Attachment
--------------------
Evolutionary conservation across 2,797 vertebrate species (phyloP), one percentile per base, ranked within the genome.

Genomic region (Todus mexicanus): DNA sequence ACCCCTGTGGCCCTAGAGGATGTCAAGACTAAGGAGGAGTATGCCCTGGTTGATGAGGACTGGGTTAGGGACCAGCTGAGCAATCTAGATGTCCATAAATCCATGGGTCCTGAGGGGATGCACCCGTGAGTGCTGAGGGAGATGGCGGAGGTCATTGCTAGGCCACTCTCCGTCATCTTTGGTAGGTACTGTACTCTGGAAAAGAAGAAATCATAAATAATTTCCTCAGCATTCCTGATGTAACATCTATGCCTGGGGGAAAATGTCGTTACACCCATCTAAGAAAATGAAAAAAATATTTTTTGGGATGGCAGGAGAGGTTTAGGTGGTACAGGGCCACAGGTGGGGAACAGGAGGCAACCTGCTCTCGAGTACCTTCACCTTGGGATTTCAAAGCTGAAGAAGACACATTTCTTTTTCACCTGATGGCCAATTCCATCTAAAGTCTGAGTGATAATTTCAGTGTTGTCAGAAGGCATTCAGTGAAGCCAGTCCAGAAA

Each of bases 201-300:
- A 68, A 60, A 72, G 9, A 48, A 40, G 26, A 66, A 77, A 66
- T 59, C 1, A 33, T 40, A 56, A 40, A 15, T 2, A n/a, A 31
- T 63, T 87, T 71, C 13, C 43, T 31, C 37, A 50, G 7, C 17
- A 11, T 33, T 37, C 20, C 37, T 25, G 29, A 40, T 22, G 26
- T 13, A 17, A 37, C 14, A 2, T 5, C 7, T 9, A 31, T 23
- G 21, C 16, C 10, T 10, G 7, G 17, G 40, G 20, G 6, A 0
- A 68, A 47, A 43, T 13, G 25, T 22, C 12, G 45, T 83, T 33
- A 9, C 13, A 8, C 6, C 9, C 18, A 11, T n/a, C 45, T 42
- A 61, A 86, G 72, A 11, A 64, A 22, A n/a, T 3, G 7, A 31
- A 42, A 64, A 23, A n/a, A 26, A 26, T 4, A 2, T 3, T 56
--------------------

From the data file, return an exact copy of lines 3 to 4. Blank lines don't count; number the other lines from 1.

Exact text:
Each of bases 201-300:
- A 68, A 60, A 72, G 9, A 48, A 40, G 26, A 66, A 77, A 66